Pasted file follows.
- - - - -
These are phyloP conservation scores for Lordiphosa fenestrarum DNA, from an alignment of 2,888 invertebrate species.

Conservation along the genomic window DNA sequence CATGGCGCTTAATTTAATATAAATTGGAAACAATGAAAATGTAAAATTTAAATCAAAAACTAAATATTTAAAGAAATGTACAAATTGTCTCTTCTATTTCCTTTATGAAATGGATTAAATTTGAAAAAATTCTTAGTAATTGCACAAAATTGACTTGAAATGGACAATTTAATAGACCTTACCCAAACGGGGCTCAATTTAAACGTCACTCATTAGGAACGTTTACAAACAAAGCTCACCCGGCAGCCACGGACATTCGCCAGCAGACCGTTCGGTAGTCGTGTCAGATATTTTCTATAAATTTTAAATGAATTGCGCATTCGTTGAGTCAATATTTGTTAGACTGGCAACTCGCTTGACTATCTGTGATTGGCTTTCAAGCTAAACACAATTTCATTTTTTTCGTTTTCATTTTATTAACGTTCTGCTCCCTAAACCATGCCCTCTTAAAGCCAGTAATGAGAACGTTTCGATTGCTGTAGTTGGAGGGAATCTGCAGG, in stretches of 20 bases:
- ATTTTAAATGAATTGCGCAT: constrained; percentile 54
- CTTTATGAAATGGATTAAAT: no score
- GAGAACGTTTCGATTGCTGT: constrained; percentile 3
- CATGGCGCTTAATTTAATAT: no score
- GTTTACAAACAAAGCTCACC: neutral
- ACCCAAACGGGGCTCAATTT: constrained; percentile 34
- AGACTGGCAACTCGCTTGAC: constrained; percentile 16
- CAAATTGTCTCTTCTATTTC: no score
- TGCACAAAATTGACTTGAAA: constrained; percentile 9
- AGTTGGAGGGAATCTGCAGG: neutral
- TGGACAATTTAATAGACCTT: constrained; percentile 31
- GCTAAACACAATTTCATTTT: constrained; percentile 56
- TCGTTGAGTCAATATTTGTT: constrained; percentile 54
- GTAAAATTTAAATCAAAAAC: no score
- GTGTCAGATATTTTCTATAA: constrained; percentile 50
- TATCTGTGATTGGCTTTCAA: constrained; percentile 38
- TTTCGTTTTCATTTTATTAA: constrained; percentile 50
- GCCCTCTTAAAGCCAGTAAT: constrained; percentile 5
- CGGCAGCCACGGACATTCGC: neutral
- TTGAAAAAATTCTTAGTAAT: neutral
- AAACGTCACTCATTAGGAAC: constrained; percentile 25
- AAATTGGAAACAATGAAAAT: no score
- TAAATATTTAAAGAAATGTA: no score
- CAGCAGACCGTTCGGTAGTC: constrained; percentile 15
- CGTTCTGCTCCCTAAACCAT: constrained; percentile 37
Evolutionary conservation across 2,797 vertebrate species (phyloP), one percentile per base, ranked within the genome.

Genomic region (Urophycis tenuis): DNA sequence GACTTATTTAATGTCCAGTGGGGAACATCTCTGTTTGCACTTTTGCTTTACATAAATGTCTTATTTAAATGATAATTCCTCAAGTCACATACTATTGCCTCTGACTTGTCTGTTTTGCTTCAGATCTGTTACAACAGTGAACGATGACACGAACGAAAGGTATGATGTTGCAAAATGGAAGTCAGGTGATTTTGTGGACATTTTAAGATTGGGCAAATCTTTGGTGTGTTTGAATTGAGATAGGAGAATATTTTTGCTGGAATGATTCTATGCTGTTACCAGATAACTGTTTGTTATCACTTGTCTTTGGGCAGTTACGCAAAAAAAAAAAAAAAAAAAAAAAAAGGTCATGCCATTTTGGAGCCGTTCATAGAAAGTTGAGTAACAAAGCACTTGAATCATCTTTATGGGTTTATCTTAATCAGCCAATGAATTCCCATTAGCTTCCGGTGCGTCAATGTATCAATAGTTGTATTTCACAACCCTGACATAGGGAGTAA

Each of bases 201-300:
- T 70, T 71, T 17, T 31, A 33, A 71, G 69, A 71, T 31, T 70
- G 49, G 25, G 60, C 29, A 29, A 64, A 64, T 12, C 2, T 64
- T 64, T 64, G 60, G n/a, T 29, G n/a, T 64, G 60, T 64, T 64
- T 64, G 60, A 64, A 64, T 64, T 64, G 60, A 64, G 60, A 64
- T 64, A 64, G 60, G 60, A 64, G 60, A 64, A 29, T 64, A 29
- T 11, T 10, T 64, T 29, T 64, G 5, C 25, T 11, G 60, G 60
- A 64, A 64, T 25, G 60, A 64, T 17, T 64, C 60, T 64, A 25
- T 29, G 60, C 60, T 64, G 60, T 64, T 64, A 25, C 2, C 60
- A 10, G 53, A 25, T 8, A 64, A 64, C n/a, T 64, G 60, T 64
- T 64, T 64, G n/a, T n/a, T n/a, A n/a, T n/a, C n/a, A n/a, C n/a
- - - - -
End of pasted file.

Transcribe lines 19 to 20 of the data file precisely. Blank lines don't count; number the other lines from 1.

- TTTCGTTTTCATTTTATTAA: constrained; percentile 50
- GCCCTCTTAAAGCCAGTAAT: constrained; percentile 5